“Exhibitions like this mean the Indigenous community sees themselves represented visually on campus. We often feel invisible on campus (and beyond), and having this representation helps tell us we have a place here.”

Luhui Whitebear
Center Director | Kaku-Ixt Mana Ina Haws Assistant Professor | School of Language, Culture and Society

It’s our responsibility to educate others about the past — so we can create a better present and future, together.

That starts by acknowledging Indigenous voices have always mattered — and they still do. The art exhibition “This IS Kalapuyan Land” helps build understanding that the land in which we live and learn was taken from the Kalapuyan people.

Making its first debut at Portland’s Five Oaks Museum in 2019, the outdoor exhibition — made up of ten signs — arrived on campus in the spring of 2021 through collaboration with an Oregon State advisory committee and the museum’s guest curator, Steph Littlebird Fogel. The signs, featured throughout campus and in the OSU research forests, celebrate traditional art like beading, combined with powerful paintings, sculptures, baskets and other pieces that call attention to the many effects of colonization: family separation, missing and murdered Indigenous women, American brands that perpetuate stereotypes and others.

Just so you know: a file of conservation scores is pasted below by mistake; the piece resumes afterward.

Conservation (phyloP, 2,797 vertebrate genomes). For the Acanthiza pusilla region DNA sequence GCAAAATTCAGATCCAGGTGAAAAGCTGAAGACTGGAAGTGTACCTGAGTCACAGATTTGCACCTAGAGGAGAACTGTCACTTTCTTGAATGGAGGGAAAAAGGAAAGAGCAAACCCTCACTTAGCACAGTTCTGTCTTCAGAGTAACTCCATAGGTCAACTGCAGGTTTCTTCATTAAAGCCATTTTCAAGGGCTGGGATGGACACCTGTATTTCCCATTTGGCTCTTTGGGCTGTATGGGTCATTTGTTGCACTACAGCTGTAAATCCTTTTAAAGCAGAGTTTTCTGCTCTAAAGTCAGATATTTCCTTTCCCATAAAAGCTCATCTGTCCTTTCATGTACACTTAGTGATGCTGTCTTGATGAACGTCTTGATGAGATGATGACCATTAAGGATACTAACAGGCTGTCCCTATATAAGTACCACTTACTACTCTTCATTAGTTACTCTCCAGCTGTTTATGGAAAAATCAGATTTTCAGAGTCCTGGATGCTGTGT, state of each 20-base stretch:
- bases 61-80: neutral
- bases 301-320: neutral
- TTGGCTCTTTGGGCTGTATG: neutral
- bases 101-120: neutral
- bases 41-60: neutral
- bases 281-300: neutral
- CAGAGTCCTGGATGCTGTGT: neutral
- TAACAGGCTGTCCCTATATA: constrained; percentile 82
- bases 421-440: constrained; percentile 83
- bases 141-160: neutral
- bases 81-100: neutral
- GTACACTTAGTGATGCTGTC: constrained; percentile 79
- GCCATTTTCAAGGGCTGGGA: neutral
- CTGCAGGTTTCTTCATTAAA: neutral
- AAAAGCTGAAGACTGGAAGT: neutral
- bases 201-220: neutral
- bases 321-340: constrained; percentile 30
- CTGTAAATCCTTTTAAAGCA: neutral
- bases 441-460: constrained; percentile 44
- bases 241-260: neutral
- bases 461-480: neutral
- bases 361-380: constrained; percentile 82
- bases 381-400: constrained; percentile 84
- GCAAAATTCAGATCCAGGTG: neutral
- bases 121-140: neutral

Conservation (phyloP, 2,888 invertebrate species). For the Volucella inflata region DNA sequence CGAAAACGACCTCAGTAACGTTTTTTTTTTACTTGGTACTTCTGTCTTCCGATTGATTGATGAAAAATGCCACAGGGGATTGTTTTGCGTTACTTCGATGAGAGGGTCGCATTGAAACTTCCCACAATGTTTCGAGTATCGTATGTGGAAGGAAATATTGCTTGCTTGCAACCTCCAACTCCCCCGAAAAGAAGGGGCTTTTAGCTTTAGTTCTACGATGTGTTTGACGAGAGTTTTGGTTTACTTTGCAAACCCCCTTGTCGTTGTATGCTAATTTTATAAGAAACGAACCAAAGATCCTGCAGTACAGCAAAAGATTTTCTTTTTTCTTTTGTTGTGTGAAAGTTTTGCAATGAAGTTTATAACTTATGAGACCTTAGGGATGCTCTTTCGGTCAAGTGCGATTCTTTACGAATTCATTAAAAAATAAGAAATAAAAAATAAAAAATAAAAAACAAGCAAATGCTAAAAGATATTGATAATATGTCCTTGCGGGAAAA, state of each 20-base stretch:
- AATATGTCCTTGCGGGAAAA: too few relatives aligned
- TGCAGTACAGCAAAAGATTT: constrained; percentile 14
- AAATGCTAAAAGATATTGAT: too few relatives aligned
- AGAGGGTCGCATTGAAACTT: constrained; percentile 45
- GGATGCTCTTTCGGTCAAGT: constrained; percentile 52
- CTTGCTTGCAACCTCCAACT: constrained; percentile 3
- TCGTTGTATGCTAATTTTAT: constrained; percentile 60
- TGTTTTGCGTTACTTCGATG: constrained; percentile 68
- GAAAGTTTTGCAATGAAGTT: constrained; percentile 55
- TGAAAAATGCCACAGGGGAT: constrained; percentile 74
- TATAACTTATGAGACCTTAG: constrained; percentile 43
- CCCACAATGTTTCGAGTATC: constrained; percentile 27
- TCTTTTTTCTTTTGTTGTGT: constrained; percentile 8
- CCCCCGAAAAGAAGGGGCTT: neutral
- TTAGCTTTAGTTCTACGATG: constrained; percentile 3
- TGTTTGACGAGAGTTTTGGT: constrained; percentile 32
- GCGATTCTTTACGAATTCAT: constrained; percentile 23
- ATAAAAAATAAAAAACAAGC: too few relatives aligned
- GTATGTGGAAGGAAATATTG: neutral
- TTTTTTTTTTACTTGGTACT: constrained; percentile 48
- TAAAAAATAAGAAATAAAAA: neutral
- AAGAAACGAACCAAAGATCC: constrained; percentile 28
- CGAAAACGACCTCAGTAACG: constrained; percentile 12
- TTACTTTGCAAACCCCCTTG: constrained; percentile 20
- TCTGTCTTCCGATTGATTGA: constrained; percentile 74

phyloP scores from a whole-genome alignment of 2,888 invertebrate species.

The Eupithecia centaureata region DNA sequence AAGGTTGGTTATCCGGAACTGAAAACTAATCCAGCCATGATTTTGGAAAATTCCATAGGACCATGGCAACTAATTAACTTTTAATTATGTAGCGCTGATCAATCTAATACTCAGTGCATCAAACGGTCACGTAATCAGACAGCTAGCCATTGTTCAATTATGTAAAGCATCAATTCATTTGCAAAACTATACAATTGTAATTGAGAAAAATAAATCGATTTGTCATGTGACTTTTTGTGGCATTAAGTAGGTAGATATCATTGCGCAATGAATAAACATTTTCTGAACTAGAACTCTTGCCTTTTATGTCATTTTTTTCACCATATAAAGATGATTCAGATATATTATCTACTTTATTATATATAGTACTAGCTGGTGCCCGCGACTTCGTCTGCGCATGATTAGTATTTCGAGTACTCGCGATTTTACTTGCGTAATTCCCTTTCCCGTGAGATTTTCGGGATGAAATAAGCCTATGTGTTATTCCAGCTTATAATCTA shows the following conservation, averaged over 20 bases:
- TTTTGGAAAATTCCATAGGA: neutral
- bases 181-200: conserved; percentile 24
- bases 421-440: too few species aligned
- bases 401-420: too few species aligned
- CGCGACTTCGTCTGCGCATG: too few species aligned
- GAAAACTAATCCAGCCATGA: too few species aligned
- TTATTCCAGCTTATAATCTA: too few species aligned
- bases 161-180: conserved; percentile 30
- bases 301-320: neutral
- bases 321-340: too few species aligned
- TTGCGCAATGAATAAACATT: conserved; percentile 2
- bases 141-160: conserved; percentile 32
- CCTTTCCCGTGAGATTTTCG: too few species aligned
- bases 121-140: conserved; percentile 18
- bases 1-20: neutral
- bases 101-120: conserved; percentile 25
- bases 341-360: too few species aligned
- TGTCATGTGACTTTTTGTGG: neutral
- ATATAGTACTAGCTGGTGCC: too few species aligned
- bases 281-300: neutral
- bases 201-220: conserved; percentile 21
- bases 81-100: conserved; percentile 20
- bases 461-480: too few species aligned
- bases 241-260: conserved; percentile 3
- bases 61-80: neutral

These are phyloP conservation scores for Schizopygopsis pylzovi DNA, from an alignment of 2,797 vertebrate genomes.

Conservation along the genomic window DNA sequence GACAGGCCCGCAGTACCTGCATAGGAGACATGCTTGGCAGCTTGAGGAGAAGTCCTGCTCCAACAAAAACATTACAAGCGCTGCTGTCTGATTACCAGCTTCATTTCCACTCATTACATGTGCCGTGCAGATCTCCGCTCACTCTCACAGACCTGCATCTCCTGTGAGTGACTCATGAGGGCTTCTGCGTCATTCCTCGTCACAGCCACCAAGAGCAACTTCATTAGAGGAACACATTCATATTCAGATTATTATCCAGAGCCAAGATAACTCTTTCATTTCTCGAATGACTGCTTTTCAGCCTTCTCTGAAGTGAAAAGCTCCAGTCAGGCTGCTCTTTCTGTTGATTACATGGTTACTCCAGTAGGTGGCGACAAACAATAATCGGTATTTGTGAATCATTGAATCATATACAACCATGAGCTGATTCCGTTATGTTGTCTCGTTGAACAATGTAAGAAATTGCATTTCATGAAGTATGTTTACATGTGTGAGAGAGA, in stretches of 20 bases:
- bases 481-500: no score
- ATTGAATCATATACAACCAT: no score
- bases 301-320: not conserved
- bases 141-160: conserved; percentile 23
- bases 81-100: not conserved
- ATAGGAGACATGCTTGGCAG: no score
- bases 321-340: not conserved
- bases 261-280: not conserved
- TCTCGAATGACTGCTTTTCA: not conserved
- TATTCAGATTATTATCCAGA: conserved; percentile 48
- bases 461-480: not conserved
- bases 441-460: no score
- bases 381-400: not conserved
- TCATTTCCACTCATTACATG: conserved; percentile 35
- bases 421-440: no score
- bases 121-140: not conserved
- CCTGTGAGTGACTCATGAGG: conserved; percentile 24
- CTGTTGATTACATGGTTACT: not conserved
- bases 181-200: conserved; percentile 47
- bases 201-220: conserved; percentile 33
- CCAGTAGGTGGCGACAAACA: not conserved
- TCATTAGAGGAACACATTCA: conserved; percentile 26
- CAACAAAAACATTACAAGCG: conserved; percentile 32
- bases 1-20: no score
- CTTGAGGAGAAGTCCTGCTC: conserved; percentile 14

In addition to the original ten featured signs, three new pieces were created by Chanti Manon, an ethnic studies and studio art student in the College of Liberal Arts. One of her creations features Eliza Young, who spent the early years of colonization as a farmwife’s helper. Another details the loss William Hartless experienced as the last speaker of the Champinefu Kalapuya language. Her third sign shows the traditional practice of picking and harvesting camas, also known as t’ip. Each sign is poignant in different ways, showcasing the stark reality of a world before and after the Oregon Territory’s settlement.

To prompt discussions and encourage Oregon State students and faculty to learn more about these critical topics, the exhibition included three virtual talks via Facebook in May. Each included a panel of guest speakers and covered the impact of revamping the original Five Oaks exhibition, a discussion with featured artists and talks about tribal histories and connections.

A larger, virtual sample of “This IS Kalapuyan Land” can also be viewed at fiveoaksmuseum.org.

Art tells a story. It builds awareness, evokes emotion and calls for change. It’s up to us to take the next step.